Westward Independent

The Comical Conundrum of Bill 44 & 47

by Westward Independent
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A Satirical Saga


By: Taylor Wilson, Staff Writer at The Westward Independent


In the picturesque expanse of Canada, where the land stretches far beyond the horizon, the notion of cramped living quarters seems almost a comical paradox. Yet, here we are, staring down the barrel of Bills 44 and 47, legislation that ostensibly seeks to solve our housing woes by championing a future of “sardine-can living.” It’s a situation that might leave the average Canadian scratching their head, pondering how we arrived at this juncture.


Let’s set the scene: Over the past few years, local builders and developers have been ensnared in a Kafkaesque nightmare of bureaucratic red tape. Reports have surfaced, painting a grim picture of hundreds of permits for family homes and subdivisions languishing in a procedural purgatory. This quagmire of delay has undeniably contributed to the current housing crisis that plagues our communities. The response from on high? Bills 44 and 47.


Bill 44, or the Housing Statutes (Residential Development) Amendment Act, 2023, envisions a future where our neighborhoods transform. The traditional single-family home, once a staple of Canadian living, is now seen as a relic of the past. In its place, the bill mandates an increase in density, pushing municipalities to allow for the construction of three to four housing units on lots previously zoned for single homes or duplexes. The aim? To create “small-scale multi-unit housing” in areas that were once the domain of backyard barbecues and tree swings.


Bill 47, the Housing Statutes (Transit-Oriented Areas) Amendment Act, 2023, takes a similar tack. It requires municipalities to designate areas within close proximity to transit stations as hotbeds for development, insisting on a minimum density that leaves little room for the spacious living Canadians have come to cherish. The rationale is clear: to foster walkable communities and reduce dependency on cars. A noble goal, certainly, but one that seems to overlook the practical realities of Canadian geography and lifestyle.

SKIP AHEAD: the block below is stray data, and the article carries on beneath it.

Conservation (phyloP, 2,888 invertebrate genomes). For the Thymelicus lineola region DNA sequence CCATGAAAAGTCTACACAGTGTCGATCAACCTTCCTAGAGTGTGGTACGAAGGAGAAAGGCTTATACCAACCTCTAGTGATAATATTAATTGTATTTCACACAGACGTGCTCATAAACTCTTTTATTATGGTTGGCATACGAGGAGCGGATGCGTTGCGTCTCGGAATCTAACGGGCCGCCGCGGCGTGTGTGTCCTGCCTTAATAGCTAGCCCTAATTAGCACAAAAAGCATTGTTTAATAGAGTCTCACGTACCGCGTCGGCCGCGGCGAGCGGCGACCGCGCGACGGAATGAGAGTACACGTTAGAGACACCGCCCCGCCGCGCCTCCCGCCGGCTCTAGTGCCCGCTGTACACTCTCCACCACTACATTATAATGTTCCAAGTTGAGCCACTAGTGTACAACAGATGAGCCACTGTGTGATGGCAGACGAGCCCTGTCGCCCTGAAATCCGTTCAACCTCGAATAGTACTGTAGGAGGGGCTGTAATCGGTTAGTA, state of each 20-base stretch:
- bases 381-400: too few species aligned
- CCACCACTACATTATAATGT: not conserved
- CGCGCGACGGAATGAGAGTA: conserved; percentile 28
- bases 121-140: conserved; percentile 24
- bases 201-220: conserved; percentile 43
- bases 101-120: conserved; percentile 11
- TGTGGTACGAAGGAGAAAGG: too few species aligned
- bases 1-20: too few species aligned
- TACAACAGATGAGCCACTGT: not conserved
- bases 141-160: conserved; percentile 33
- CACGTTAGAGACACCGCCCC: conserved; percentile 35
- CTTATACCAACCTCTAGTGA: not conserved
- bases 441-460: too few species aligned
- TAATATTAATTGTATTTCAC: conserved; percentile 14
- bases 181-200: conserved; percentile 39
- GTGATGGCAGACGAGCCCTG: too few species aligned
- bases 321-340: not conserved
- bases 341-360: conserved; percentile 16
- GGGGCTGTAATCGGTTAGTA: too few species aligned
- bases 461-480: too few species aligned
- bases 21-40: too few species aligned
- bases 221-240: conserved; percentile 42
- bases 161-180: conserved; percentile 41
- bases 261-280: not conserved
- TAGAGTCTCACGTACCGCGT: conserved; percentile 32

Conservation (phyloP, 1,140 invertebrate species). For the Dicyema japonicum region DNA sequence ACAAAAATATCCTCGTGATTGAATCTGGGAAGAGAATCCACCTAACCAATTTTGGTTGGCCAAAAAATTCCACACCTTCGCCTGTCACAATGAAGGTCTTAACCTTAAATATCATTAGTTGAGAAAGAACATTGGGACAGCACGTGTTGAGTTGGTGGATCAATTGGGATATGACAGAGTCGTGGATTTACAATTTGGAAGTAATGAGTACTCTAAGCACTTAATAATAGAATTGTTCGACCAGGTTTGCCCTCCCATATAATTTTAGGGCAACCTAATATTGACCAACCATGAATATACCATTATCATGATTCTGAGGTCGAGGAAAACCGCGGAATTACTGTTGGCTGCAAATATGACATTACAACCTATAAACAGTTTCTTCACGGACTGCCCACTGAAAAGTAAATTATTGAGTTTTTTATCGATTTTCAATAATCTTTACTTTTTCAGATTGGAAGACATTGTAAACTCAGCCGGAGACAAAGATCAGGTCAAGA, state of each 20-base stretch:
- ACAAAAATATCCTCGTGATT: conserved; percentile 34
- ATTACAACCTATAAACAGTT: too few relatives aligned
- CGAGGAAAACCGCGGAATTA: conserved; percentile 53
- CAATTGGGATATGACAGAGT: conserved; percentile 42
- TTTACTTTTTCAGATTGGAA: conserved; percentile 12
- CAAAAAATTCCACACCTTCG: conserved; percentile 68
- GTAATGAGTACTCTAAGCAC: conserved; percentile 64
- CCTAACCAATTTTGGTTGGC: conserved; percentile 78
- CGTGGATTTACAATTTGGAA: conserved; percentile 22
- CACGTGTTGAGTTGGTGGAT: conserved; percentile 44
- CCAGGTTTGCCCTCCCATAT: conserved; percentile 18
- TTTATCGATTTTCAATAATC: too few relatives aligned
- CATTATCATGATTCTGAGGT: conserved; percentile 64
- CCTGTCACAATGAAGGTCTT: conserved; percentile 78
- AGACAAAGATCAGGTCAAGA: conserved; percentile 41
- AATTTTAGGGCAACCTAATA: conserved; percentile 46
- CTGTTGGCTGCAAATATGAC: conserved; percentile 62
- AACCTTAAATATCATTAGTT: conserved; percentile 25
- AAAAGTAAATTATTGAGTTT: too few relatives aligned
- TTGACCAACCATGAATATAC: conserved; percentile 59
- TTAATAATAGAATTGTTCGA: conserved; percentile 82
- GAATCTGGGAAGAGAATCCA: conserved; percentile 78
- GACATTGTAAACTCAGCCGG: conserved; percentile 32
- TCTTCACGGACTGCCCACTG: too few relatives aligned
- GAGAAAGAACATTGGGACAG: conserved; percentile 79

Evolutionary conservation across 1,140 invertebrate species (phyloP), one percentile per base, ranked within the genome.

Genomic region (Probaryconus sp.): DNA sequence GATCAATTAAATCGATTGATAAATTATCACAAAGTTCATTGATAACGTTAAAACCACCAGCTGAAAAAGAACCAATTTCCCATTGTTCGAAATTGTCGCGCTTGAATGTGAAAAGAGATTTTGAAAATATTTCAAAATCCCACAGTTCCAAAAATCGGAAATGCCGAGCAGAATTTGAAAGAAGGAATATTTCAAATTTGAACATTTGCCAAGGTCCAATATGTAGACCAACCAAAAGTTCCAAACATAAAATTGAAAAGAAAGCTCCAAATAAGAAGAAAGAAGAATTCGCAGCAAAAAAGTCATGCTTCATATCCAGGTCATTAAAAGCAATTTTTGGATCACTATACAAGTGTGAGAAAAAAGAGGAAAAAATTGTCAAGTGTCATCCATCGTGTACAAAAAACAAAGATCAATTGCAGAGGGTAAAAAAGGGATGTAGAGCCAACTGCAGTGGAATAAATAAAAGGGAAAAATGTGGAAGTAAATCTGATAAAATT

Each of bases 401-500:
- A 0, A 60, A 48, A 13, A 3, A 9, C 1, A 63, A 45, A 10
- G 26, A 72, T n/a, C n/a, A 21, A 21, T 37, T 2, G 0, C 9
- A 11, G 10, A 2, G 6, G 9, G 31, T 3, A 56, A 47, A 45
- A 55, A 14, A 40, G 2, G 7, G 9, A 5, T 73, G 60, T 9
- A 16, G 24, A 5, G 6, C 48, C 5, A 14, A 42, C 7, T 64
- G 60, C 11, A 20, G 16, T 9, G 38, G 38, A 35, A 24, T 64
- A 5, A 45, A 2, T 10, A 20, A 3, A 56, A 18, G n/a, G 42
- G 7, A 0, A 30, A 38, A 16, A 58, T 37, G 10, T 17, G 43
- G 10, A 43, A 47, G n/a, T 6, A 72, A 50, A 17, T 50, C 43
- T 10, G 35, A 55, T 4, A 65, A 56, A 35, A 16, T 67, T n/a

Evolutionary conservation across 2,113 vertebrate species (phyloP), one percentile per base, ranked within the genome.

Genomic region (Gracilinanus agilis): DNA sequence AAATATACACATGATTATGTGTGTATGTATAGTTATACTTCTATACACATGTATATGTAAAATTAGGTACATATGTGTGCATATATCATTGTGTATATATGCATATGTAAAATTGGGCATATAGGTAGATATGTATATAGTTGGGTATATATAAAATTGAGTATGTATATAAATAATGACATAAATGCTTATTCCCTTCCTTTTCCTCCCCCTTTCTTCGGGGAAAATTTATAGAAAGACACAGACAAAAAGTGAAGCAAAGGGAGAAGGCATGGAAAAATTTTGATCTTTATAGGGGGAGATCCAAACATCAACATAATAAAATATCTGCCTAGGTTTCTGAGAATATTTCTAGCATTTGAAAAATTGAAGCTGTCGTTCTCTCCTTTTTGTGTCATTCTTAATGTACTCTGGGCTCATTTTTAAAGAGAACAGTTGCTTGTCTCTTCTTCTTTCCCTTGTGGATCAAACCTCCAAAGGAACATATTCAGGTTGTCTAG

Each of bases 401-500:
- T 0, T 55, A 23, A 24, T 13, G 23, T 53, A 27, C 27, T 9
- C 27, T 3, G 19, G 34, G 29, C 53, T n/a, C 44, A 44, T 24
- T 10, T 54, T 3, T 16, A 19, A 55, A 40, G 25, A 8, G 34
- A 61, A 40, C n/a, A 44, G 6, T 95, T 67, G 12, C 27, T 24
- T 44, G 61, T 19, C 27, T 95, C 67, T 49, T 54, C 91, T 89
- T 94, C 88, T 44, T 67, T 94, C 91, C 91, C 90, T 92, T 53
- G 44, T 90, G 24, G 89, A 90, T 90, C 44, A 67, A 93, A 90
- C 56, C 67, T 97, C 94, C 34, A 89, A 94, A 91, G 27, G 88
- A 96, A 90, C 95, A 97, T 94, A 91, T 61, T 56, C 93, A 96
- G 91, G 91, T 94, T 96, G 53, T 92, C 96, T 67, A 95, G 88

The irony of these legislative efforts is palpable. In a country celebrated for its vast open spaces, the solution to our housing crisis appears to be a push towards densification that might make sense in the cramped confines of a European city but feels out of place in the Canadian context. It’s a narrative that speaks to a broader disconnect between the lofty ideals of environmental stewardship and the pragmatic needs of everyday Canadians.


Critics argue that this shift towards high-density living is a band-aid solution, a way to paper over the deeper issues of inefficient government processes and a lack of foresight in urban planning. The years lost to bureaucratic inertia and red tape have exacerbated a housing shortage that now, in a twist of irony, is being addressed by cramming more people into less space.

This approach raises questions about the quality of life and the very nature of the Canadian dream. The vision of a home with a yard, space for children to play, and a sense of community feels increasingly like a distant memory, replaced by the prospect of living cheek by jowl in “micro-dense communities.”


As we grapple with these changes, it’s essential to ask what we value in our living spaces and communities. The push for density and walkability must be balanced with the realities of Canadian life, where the car remains king, and the expanse of the land invites us to spread out, not squeeze tighter.


In the end, Bills 44 and 47 represent a crossroads for Canadian housing policy. As we ponder the path forward, one thing is clear: the solutions to our housing crisis must reflect the vastness of our country and the aspirations of its people, not just the narrow corridors of power where these bills were conceived.




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